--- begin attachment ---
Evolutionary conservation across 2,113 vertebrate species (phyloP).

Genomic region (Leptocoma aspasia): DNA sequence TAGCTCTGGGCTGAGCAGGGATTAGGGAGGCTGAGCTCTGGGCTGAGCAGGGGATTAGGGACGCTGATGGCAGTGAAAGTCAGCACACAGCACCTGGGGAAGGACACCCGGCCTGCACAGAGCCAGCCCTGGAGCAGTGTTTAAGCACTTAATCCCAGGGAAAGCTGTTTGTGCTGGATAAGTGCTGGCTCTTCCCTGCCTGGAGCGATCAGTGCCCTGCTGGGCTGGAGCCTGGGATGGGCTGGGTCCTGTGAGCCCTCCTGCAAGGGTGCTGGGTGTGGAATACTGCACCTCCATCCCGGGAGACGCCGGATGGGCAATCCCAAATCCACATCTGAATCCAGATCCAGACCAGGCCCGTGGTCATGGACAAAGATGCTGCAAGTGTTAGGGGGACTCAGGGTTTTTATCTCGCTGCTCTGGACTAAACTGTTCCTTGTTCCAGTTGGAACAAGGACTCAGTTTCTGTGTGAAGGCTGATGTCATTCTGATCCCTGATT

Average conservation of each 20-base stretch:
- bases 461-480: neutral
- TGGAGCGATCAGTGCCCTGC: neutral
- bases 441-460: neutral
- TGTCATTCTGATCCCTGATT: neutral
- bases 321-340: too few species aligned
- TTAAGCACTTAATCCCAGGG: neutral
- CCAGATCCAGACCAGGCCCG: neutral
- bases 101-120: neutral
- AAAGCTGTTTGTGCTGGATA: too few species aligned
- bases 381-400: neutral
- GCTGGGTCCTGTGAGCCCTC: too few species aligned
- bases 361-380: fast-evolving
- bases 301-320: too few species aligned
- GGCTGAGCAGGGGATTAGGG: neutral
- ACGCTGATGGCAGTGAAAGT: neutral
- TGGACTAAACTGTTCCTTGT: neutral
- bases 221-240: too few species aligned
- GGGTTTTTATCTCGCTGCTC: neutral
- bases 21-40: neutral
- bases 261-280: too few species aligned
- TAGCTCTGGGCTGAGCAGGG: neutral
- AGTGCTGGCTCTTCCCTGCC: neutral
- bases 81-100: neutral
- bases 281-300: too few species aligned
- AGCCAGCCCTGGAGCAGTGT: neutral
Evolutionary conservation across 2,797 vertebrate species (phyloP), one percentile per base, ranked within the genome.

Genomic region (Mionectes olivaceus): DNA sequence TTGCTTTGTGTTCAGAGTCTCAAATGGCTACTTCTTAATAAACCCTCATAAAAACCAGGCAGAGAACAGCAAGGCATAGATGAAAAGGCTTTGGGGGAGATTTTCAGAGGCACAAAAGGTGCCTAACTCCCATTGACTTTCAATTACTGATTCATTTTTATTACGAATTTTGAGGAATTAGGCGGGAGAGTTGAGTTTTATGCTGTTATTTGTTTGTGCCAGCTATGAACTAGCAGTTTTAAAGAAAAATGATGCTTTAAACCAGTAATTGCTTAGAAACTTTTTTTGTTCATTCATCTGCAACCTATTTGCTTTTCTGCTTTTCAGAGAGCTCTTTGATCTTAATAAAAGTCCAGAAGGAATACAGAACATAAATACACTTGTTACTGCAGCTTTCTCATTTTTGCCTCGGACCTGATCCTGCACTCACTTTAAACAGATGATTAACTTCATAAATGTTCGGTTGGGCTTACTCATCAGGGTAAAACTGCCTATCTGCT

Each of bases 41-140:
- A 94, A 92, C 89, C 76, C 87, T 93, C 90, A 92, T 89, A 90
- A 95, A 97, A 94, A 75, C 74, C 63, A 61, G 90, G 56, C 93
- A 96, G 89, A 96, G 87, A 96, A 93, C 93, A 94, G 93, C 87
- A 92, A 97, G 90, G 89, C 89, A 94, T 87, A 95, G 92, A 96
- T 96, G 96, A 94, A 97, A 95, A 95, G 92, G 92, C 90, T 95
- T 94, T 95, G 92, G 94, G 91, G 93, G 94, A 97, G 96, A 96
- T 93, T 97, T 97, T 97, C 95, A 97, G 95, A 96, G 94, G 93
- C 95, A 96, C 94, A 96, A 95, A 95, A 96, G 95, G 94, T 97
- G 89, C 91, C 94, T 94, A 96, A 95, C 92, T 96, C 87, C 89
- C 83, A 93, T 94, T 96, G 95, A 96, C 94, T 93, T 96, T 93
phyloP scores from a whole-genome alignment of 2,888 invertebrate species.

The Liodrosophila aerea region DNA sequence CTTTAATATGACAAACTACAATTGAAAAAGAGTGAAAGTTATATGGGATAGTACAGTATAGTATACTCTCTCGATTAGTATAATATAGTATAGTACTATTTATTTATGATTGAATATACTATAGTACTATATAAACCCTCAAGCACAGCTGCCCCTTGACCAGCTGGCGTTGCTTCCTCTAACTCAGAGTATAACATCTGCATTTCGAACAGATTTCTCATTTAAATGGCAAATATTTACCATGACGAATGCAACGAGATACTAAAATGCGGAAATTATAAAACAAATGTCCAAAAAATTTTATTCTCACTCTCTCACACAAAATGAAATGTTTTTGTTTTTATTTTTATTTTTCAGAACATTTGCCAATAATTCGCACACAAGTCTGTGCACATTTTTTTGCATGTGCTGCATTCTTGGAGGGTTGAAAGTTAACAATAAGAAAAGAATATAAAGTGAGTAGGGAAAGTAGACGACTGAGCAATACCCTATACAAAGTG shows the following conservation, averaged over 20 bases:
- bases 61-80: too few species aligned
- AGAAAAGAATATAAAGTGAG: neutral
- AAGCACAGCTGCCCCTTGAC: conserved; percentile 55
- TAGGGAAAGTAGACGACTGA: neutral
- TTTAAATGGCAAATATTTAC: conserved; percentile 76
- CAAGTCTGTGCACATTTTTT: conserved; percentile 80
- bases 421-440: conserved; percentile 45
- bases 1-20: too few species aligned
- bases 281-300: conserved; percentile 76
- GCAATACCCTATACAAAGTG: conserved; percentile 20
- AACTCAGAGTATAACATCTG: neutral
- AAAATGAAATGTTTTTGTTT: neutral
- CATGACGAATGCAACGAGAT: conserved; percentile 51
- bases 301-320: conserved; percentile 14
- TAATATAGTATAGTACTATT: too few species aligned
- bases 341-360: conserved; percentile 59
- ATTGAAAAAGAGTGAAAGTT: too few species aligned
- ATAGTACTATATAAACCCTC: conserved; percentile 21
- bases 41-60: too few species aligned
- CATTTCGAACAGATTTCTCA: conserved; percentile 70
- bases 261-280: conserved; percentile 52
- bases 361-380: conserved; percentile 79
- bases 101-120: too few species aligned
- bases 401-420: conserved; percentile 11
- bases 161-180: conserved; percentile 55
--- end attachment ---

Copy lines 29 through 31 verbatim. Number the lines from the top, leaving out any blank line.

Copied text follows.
Evolutionary conservation across 2,797 vertebrate species (phyloP), one percentile per base, ranked within the genome.

Genomic region (Mionectes olivaceus): DNA sequence TTGCTTTGTGTTCAGAGTCTCAAATGGCTACTTCTTAATAAACCCTCATAAAAACCAGGCAGAGAACAGCAAGGCATAGATGAAAAGGCTTTGGGGGAGATTTTCAGAGGCACAAAAGGTGCCTAACTCCCATTGACTTTCAATTACTGATTCATTTTTATTACGAATTTTGAGGAATTAGGCGGGAGAGTTGAGTTTTATGCTGTTATTTGTTTGTGCCAGCTATGAACTAGCAGTTTTAAAGAAAAATGATGCTTTAAACCAGTAATTGCTTAGAAACTTTTTTTGTTCATTCATCTGCAACCTATTTGCTTTTCTGCTTTTCAGAGAGCTCTTTGATCTTAATAAAAGTCCAGAAGGAATACAGAACATAAATACACTTGTTACTGCAGCTTTCTCATTTTTGCCTCGGACCTGATCCTGCACTCACTTTAAACAGATGATTAACTTCATAAATGTTCGGTTGGGCTTACTCATCAGGGTAAAACTGCCTATCTGCT

Each of bases 41-140: